1986: I set records for most walks on my t-ball team.
1987: I played first baseman for a team coached by Spenser for hire.
1988: I witnessed Kirk Gibson's home run, and my dad is first mistaken for Orel Herscheiser.
1989: I was Puck in a school production of A Midsummer Night's Dream.
1990: I contributed to the unity of my elementary school class by bringing a small football to school, and organizing touch football in the mornings before school started.
1991: A trip to Yosemite with my 6th grade class leads to scintillating observation: Yosemite falls sounds a lot like: "Yo, somebody falls!"
1992: In my final baseball season, My on-base percentage of .473 is forever memorialized, after my last at bat is a suicide squeeze, scoring a run.
To be continued...

Sunday, April 20, 2008


So, going out to eat is kind of a production around here. It takes at least a half hour to choose a restaurant, and there aren't any that are withing a 10 minute drive, so we always end up going pretty far. We tend not to like the big chain restaurants. Or maybe it's just that they don't interest us, since their food is generally fine, it's just a regular experience. We enjoy going places that aren't well known, or are the more authentic ethnic foods. Here's a list of some of the most recent ones:

  • Johnny Carino's Italian Restaurant: The salad was really good, and they had toasted garlic for dipping the bread in. Melinda had the bowtie festival, which had a great bacony taste. We loved it. The waitress suggested an apple tart dessert, and it was perfect. It's near Costco, 106th south in Sandy, UT
  • Sam Hawk: This Korean restaurant has been one of our favorites for a long time. If you're ordering chicken, try the chicken fusion kalbi, but their other meats are more interesting. Also consider the stone bowl bibimpop.
  • Sushi Express: The best sushi we've found in Utah. Really good, and pretty cheap too. The nigiri sushi is extra fresh, and the Las Vegas roll is a nice spicy, crunchy surprise. The sushi chef is from Japan. Like, really, from Japan.
  • Belgian Waffle and Omelet Inn: This place had great waffles. We were especially impressed by the fruit toppings, which weren't the oversugared, preservative laden pie filling-type you'd get at IHOP. There's also a little punk vibe going on, with the server's tatoos and piercings and being right across from the high school.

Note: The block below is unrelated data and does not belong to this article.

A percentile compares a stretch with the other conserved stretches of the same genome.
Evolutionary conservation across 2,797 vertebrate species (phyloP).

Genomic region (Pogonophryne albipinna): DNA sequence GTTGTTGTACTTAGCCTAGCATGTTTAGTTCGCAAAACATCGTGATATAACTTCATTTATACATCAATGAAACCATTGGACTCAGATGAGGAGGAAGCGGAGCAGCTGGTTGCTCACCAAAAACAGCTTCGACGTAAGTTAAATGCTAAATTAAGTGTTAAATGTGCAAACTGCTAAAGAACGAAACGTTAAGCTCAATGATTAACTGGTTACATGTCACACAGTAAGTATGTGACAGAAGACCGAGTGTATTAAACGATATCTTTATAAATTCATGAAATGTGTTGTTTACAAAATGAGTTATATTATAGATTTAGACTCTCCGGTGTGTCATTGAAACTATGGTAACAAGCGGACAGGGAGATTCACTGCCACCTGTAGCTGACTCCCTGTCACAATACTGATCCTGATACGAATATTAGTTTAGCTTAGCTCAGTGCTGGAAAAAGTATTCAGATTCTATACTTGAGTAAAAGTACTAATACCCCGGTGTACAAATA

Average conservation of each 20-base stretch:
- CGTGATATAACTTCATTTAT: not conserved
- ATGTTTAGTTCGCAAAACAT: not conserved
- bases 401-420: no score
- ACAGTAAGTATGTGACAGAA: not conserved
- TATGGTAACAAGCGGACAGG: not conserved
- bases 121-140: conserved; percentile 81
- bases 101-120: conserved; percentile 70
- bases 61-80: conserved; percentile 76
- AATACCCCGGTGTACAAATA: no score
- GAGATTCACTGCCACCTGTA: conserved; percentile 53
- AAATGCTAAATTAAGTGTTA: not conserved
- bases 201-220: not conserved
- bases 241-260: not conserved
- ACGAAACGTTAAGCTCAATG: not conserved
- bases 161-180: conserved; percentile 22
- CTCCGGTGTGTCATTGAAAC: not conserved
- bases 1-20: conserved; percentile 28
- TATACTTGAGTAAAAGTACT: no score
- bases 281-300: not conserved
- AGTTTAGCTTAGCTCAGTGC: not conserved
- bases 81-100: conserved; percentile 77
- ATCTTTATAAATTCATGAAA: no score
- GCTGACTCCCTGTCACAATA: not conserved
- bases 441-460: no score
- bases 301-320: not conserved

• Lollicup: They have great boba drinks(tapioca balls in a smoothie). Try the taro snow.
  • Bombay House: Great indian food, worth trying. Make sure that you get some Naan to go with your order.
  • Bambara: This was the most expensive place we went(it's more like 50$). They had a sensational breakfast, and the atmosphere was great. For fancy dining, we really recommend it. Their pancakes have crack in them, and the eggs benedict was awesome.
For now, that's our list, but there's more places in our queue.

Tuesday, January 8, 2008

Why Democrats should stay in Iraq

I'm in the process of watching a movie. Before I tell you about the movie, I'll tell you that:

1. I'm a republican.
2. I think it was a good idea to invade Iraq
3. I acknowledge that Iraq is in a bad state, and we did them no favors by invading.

I'm watching "No End in Sight", and it's educating me about how what I believe was a good idea, became a tremendous mistake. I hoped that the United States could go and invade, rather bloodlessly(which did happen), and the help the Iraqi people build a democracy and then enjoy the freedom and education they could then provide for themselves. I'd like to think that I didn't believe(As many in the administration apparently believed) that it would be a quick in and out type of deal. I think I thought of it more in terms of what the United States did for Japan. I thought that we would be there for a few years, maybe even a decade or two, but that at the end, Iraq would be a modern nation, able to secure itself, and not wishing harm upon its neighbors. Instead, we are in Iraq, and we have been unable to get to the point where they don't wish to harm each other, and us. We haven't helped them build an economy, and their democracy is unwilling to serve at least a third of it's people. Democrats think we should leave, and as soon as possible, within a year or two. I think we should do better, and I think we can do better. I think that idiots have run the occupation, and that they put us in a bad situation that we are slowly digging out of. And we are digging out. Things are better now, but we still haven't done what we promised. I acknowledge that Iraqis say they want us to leave, but I claim(with little proof) that they want us to leave because of the idiocy that went on before, and have little faith in us to do better. I think we can do better, with a different president, a different administration, and a congress that doesn't call for us to quit every couple months. I don't even care if that different president is Republican or not, just so long as he is a good adminstrator, who will find smart, experienced people, and give them the money and authority they need. The only Democrat I know who isn't outright claiming that they will abandon Iraq is Hillary Clinton, so if that's what it takes, I would vote for her. At least I know that President Clinton(former) was good at choosing his subordinates, and I can hope that Hillary will do as well.